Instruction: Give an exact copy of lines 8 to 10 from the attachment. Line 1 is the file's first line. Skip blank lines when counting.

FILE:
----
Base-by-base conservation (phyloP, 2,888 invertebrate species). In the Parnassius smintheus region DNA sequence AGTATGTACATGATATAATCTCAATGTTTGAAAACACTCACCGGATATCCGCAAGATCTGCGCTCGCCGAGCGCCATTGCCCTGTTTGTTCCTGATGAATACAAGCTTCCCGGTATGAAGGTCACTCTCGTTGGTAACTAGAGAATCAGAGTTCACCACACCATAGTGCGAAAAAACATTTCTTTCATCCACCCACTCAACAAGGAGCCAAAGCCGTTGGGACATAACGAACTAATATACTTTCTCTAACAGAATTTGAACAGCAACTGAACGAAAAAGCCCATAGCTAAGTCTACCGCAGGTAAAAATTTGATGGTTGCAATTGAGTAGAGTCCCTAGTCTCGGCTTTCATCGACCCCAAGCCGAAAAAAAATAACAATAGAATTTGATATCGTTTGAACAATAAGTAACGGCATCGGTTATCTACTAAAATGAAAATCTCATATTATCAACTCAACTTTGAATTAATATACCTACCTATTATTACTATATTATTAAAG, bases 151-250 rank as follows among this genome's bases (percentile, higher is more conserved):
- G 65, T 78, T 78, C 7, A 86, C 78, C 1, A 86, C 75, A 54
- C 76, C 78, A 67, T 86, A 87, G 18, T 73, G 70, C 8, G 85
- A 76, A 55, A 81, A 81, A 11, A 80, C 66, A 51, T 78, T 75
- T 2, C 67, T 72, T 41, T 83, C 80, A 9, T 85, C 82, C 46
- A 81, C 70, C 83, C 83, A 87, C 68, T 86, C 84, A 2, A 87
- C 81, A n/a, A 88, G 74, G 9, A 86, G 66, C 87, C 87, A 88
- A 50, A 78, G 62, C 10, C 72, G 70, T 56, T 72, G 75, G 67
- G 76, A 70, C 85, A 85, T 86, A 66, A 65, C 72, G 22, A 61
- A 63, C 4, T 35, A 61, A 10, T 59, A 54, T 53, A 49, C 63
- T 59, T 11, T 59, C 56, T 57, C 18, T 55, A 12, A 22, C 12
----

- A 50, A 78, G 62, C 10, C 72, G 70, T 56, T 72, G 75, G 67
- G 76, A 70, C 85, A 85, T 86, A 66, A 65, C 72, G 22, A 61
- A 63, C 4, T 35, A 61, A 10, T 59, A 54, T 53, A 49, C 63